A quick review of Wordwall’s pros and cons

Teaching online has become more popular, yet challenging, for many students and teachers. One of my friends told me about Wordwall.net, as a wonderful tool for my English online classes. Today, I will give a personal look at some significant pros and cons of this site.

What is Wordwall.net?

Wordwall is an online platform where teachers can create interactive activities for online or face-to-face classrooms (for printables). Wordwall provides teachers with a variety of templates, ranging from the common multiple-choice quiz like Kahoot! Or Quizizz (if you have ever heard about) to matching pairs, anagram, sorting out, or cloze questions. Teachers can create resources and host activities by sharing an assignment link with students. Students can do the activities as an interactive in-class part or as homework. Teachers can track students’ activity result when they finish.

What benefits does Wordwall offer?

  • Saving teachers’ preparation time: It doesn’t take much time to design an activity on Wordwall.net as long as you have your content ready. There are also some templates (such as match-up) where you simply need to insert words and meanings (or pictures). The site will help you generate tons of exciting activities.

  • Making online classes interactive: Making students engaged in an online class is a big challenge to many teachers. Using Wordwall can help since it can be a substitute for face-to-face class worksheets. We can now get students to do wordsearch or matching exercises without having to print the handouts.
  • Taking over paper worksheets: At the dawn of technological breakthroughs, worksheets are no longer limited to papers. Teachers are now supported in distributing and marking worksheets. Either in online or offline classrooms, using exercises on Wordwall properly can reduce teachers’ workload on paper stuff like printing handouts or marking papers.

  • Allowing students to study at their level: There are undeniably quick and not-very-quick students in a class for many reasons. Wordwall allows students to do the exercise at their own pace without being pressured by other students in the class. Students can move on as soon as they finish the previous questions. Students can also do the exercise again if they are not satisfied or want to review the lessons.
  • Helping teachers in tracking student performance: Once students submit their answers, teachers can view the result in their own file. The result sections indicate how much time each student spends on the exercise and how many correct answers they get. Also, there is a score distribution for teachers to have an overview of the class result.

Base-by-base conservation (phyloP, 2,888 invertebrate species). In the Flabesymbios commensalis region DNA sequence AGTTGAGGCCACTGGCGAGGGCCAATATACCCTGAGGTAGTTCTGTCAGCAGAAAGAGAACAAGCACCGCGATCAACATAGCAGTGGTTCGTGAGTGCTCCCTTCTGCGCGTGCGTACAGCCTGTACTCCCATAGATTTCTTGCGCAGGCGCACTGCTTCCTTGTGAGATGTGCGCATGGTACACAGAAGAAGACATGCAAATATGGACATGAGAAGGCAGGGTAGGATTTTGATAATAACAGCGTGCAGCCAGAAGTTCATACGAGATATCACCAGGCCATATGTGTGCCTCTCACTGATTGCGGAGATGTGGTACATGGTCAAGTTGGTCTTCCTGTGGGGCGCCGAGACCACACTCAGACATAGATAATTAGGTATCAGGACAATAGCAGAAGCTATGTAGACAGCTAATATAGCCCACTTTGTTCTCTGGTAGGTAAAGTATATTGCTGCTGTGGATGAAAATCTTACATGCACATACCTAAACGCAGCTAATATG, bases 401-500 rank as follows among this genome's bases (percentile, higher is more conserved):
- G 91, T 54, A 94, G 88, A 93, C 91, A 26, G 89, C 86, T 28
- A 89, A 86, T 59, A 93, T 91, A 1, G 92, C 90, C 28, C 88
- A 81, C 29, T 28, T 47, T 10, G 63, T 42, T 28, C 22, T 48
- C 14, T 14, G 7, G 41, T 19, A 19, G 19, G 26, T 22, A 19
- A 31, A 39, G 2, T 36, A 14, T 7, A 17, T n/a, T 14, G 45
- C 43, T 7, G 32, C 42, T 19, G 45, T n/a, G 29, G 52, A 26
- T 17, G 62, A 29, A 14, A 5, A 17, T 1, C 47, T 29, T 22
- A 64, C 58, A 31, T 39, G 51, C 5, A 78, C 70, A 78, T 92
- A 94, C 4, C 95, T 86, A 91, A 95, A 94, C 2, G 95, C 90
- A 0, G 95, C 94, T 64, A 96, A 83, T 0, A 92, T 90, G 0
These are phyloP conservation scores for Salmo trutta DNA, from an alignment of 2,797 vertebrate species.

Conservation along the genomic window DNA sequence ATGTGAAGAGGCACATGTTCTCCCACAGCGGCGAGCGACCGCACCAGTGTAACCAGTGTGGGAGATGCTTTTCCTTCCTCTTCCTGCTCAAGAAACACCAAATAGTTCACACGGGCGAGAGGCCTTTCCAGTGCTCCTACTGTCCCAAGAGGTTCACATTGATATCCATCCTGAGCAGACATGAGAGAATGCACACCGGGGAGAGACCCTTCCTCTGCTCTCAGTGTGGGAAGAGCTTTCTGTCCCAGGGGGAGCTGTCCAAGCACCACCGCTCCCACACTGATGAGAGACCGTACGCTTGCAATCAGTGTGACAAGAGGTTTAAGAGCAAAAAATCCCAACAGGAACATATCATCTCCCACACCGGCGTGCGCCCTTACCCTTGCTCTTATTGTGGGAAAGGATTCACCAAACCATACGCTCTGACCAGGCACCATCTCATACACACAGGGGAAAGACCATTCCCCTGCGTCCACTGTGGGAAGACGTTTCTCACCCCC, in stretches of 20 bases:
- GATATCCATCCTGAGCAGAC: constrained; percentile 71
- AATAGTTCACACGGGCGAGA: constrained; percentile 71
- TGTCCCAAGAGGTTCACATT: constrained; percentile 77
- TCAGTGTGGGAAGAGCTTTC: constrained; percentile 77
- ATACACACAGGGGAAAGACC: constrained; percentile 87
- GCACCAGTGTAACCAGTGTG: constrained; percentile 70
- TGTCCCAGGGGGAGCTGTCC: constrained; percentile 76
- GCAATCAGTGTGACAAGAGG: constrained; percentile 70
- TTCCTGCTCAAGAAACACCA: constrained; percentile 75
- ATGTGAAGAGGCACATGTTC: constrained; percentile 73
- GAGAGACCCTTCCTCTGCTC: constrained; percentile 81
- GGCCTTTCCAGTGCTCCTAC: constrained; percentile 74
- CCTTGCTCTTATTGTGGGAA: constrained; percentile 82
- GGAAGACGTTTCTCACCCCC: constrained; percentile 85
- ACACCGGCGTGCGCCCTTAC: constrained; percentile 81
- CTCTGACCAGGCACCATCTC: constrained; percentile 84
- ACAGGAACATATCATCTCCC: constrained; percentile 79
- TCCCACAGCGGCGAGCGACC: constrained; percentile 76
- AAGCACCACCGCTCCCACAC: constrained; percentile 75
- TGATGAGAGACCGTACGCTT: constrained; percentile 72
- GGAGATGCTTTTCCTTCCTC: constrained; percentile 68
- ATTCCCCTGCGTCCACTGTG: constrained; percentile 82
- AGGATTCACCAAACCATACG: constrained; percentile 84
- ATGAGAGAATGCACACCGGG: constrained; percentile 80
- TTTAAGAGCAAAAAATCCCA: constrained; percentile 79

Part of a result page with summary and results by question.
  • Providing many choices of interchangeable exercises: As I have mentioned, Wordwall is not limited to the regular multiple-choice quiz. There are tons of templates for teachers to choose from. An interesting thing is that some templates are interchangeable, helping teachers create various activities without having to “input” the content repeatedly. The visual appearance is also varied and catchy. Teachers can easily choose as they assign the exercise to the students.
Lists of available templats on Wordwall.net

If you are looking for ideas to apply Wordwall in your own English online classroom, view my previous post here.

Why is Wordwall not suitable in some cases?

  • Lack of instructor-paced feature: In some classes where teachers want to control the learning pace of the whole class, Wordwall is not ideal. It doesn’t allow teachers to move from question to question like Kahoot! or Quizizz, so if you are going to give detailed explanations after each question, this is not a good choice.

  • A limited number of free activities: One teacher can only create 5 resources (but unlimited assignments) with a free account, and printables are also not allowed. In this case, I normally use the “edit content” functions. That means I change the questions of the available resources I have created. However, the cost is that you will lose your previous content. Another suggestion for this is to search for available public resources created by other teachers and use them.

  • Absence of “import” feature: I have used Kahoot! and Quizizz for a long time, and it is very easy to import hundreds of questions from a sheet file. However, this is not possible on Wordwall. Instead, you have to copy your content and paste it into the question or answer boxes or type it directly into the site.

  • Format limit for the multiple-choice quiz: Such features of font like underline, bold, or italics are not allowed on Wordwall. Therefore, it may not be convenient for some teachers.

How can teachers start with Wordwall from scratch?

I have come across this wonderful introductory video about Wordwall for you to consult. Hope this help!

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